When I think about doctors, I quickly realize that there’s no easy way for them to keep up with healthcare innovation. I’m a blogger that’s devoted to Healthcare IT and even I can’t keep up with everything that’s happening. I’m always learning about new companies that I’d never heard of before. How can a doctor that’s seeing 10-15 patients a day suppose to keep up?
This really hit home when I saw this graphic shared on Twitter (yes, it’s a bit old, but in this case it’s lucky that Healthcare doesn’t move that fast):
Add this to the fact that there are probably ~1300 vendors exhibiting at the HIMSS Annual Conference next week and it’s no wonders that a lot of doctors just throw up their hands. It’s overwhelming to say the least. Plus, it’s not like there are going to be that many practicing doctors at HIMSS anyway.
How then do doctors keep up with all the innovation that’s happening? Unfortunately, they don’t. Certainly blogs like this one help. Certainly there’s a lot of word of mouth that happens between doctors. However, it’s a challenge without a simple solution. Plus, let’s face the facts. Many aren’t that interested in the next innovation. They’re happy just doing what they’ve been doing for years. That’s what makes doing a tech startup company in healthcare so challenging.
What do you do to keep up with innovation? I’d love to hear in the comments.
We’ve seen a dramatic shift in healthcare over the past 3-5 years. More and more small group and independent practices have been selling to much larger health systems. Plus, we’ve seen a consolidation of health systems as well. The move to larger and larger health organizations has happened and I’ve heard many predict that we’ll never go back.
While I know there are pressures that indicate this might be the case, I also wonder if the independent doctors and small group practices that remain are the real industry disruptors. Are they the tough ones that survived through the challenging healthcare environment?
With this thought in mind, I looked up the definition of “survival of the fittest”:
the continued existence of organisms that are best adapted to their environment, with the extinction of others, as a concept in the Darwinian theory of evolution.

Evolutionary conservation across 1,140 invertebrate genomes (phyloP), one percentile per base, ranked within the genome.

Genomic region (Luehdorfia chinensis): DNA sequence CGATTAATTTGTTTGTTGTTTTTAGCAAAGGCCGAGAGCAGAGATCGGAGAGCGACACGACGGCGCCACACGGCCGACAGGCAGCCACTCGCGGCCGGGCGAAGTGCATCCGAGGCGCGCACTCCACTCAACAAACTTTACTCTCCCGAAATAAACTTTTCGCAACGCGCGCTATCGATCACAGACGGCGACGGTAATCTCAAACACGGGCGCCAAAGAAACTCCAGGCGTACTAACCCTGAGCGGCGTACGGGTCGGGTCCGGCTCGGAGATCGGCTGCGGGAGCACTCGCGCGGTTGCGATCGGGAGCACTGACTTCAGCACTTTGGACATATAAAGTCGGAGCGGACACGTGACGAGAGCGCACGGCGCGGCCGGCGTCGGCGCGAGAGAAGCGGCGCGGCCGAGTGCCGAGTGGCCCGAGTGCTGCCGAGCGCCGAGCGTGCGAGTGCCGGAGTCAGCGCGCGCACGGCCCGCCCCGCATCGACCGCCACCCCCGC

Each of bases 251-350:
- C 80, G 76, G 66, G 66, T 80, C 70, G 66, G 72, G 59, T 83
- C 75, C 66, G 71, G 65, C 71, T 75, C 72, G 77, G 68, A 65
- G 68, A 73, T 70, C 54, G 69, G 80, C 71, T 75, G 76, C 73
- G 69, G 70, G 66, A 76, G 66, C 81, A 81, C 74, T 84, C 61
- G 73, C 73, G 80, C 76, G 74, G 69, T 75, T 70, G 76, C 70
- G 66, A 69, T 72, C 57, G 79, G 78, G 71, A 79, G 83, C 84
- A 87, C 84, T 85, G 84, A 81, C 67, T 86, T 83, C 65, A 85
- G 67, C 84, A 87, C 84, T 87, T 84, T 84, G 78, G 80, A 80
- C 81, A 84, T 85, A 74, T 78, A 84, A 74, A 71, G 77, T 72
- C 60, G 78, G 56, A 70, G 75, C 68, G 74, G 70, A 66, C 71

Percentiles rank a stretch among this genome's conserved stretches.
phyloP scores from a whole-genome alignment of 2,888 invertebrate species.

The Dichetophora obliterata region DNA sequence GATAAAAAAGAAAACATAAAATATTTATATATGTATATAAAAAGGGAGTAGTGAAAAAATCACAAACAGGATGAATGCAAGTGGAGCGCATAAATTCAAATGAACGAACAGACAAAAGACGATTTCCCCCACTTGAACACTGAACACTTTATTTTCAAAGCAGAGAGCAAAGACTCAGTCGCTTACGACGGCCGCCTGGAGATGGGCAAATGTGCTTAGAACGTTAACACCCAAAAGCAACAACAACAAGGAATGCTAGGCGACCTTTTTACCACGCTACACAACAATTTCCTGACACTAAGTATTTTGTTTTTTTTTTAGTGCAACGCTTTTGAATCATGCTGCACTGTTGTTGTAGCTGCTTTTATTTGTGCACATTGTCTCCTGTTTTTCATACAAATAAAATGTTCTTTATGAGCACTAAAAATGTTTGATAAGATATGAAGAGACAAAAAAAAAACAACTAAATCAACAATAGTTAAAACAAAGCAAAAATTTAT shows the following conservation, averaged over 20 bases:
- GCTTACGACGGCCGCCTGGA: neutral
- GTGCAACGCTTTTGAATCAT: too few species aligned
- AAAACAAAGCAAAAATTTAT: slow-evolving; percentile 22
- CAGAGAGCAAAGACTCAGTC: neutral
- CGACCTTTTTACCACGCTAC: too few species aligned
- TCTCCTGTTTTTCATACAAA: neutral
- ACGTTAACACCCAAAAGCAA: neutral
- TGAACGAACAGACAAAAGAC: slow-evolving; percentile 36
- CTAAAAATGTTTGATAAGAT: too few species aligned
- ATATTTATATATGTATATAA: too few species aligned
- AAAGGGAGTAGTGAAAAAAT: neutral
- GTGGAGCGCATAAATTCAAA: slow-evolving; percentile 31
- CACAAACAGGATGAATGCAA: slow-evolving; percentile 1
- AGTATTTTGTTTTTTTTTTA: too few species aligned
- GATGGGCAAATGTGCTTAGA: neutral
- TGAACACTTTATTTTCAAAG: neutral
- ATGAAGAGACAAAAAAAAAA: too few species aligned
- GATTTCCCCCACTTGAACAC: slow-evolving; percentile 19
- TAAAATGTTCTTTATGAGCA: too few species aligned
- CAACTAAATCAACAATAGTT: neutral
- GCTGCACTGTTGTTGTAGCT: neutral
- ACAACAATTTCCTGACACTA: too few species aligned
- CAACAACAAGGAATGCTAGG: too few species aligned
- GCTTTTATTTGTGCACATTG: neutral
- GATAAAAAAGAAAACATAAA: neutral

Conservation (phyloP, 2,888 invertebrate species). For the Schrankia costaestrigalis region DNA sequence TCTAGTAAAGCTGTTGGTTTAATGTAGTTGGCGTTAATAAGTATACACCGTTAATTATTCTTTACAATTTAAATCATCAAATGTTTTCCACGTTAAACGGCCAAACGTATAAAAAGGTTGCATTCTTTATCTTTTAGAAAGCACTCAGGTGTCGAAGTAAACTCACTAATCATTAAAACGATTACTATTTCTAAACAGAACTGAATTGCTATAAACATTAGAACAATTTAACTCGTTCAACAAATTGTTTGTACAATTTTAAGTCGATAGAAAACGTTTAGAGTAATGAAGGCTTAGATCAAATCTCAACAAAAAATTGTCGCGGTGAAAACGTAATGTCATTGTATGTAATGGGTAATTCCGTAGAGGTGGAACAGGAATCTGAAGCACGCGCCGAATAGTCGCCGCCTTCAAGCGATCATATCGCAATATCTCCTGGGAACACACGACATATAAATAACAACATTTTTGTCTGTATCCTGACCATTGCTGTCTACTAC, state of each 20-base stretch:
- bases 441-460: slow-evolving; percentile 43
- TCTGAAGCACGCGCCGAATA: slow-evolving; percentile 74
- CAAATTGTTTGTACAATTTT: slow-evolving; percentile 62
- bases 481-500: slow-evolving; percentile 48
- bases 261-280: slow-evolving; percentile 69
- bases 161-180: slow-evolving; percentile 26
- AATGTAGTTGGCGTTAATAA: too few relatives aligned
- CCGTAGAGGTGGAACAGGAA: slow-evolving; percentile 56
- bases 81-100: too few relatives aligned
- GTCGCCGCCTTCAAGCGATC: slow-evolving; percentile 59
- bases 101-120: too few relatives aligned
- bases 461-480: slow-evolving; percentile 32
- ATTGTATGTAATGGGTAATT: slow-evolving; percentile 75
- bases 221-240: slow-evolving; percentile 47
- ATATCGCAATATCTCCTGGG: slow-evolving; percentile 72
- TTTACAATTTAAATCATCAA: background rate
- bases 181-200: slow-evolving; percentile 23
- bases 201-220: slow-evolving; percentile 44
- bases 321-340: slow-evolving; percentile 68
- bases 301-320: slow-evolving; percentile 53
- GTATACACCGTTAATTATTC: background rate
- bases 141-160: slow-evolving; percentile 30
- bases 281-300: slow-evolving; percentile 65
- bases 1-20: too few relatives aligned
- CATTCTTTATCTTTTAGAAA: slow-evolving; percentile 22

Sounds a bit like the independent practice to me. Those independent practices that still exist have had to adapt to the changing healthcare world. The ones that remain are likely the most “fit”. We’ve also seen a lot of other independent practices go “extinct.”
Does this give us hope? On the one hand, I can see how those independent practices that remain are strong and can adapt well. I hope that they do it so well that they disrupt the whole healthcare system in a good way. I think that the health system is generally better with more independent practices. There are a certain ownership and patient kinship that happens with independent practices that is often missing in larger health systems that treat doctors like machines that need to produce certain numbers. It’s unfortunate for healthcare that this is being lost.
The thing that scares me most about this trend is that most of the independent doctors seem to be older doctors. Most of the younger doctors I know are just fine going to the large health systems. They don’t want to take on the risk of starting their own practice. If the younger generation isn’t willing to fight the independent practice fight, then independent practices will die.
How many doctors at large health systems have created real disruptive innovation? Not very many. That’s a scary thought that should all have us worried about the future of the independent doctor. Once it’s gone. It will be hard to see how it could come back.
If you don’t think this is a big deal. Think back to the last time you called your cable provider. There’s a reason they’re ranked the lowest in customer service. They have very little competition to force their hand. The loss of independent practices will mean very little competition for the big healthcare organizations. That’s a bad thing for all of us.
What do you think about independent practices? Are the ones that remain the strong ones? Will the independent practices survive in healthcare? I look forward to reading your thoughts on social media and in the comments.
This represents some really fascinating data and illustrates a major trend around consumer demand in healthcare. More and more patients are comfortable with some form of electronic healthcare. Over time I’m sure that this acceptance is going to grow into pure demand for these type of modern healthcare options. Are you prepared for this change?
Right now, most doctors don’t need to offer the services described above. Patients don’t generally choose their doctor using the above criteria, but over time I think that will likely change. As patients get the first glimpse of how much easier a telemedicine visit was as compared to an office visit, they’re going to want more. It’s the natural process of how these things evolve.